BERLIN (Reuters) - German Chancellor Angela Merkel does not expect the European Union to open negotiations on new policy areas with Turkey in its talks to join the bloc, her spokesman said on Wednesday.
Membership talks have progressed only slowly since they began in 2005 but Merkel has said the EU, which needs Turkey to help tackle the migrant crisis, must engage with Ankara despite concern about its response to a failed coup in July.
Bild newspaper ran a story under a headline that said Merkel opposed further EU talks with the fellow NATO member and reported that this meant discussions were effectively over.
However, government spokesman Steffen Seibert made clear there was no new stance.
“Chancellor Merkel’s position on the accession talks has not changed,” he told reporters when asked about the article.
“The EU and Turkey have been negotiating for years without determining the result in advance. Under the current circumstances, the opening of further negotiating chapters is not conceivable.”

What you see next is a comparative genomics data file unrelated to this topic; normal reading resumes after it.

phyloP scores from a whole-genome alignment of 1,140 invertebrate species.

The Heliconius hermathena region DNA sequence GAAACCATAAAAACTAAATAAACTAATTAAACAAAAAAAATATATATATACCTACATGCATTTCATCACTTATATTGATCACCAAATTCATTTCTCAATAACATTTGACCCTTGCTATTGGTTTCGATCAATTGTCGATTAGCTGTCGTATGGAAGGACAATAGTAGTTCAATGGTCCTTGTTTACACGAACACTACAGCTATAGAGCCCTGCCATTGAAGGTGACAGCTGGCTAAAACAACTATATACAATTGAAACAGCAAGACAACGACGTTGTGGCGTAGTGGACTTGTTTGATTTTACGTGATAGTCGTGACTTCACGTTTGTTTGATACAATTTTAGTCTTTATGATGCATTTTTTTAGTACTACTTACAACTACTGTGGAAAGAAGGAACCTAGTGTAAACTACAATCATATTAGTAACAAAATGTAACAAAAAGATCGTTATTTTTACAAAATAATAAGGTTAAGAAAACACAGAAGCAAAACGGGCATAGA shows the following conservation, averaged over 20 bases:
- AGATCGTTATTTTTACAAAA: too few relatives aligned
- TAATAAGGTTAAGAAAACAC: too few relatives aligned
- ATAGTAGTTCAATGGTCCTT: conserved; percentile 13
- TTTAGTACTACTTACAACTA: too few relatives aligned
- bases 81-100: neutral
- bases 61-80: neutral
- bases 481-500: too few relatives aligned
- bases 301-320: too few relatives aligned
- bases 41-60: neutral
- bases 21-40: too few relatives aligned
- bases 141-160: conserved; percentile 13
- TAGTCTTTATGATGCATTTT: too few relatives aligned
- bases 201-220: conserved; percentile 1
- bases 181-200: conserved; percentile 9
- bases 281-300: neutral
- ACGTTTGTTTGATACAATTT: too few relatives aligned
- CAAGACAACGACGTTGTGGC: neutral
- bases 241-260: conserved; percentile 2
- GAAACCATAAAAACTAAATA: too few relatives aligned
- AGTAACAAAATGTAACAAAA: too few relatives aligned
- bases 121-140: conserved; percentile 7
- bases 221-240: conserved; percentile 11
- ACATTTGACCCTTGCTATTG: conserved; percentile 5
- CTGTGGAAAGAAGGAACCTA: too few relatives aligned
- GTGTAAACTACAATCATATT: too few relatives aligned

Neither Ankara nor the EU expect Turkey to be in a position to join the EU for many years to come. Only one of 35 “chapters”, or policy areas where Turkey must adopt EU rules, has so far been concluded. Discussions have begun on 15 more chapters while the rest have not yet been taken up.
The European Parliament passed a non-binding motion last week urging the Commission and national governments to call a temporary halt to membership talks with Turkey due to Ankara’s “disproportionate” response to July’s failed coup.
Authorities have detained or dismissed more than 125,000 people - including soldiers, academics, judges, journalists and Kurdish leaders - over alleged backing for the coup attempt.
However, EU governments are unlikely to change course. Turkish President Tayyip Erdogan on Tuesday said he had not “closed the book” on the EU but said Ankara had other options with other partners.
EU leaders are due to discuss Turkey again when they meet in Brussels at a summit on Dec. 15-16. Germany and other EU states have expressed concern about Erdogan’s crackdown which critics say is an attempt to crush dissent.
Erdogan has threatened to scrap a deal struck this year under which Turkey would help stop migrants going to Europe in return for visa-free travel to the EU for its citizens. Brussels also agreed to reinvigorate accession talks.
A conservative parliamentary source said Merkel had re-stated her position at a meeting of lawmakers when asked about what they should say to voters in their constituencies.
Reporting by Madeline Chambers, Andreas Rinke, Andrea Shalal and Robin Emmott in Brussels; Writing by Madeline Chambers; Editing by Tom Heneghan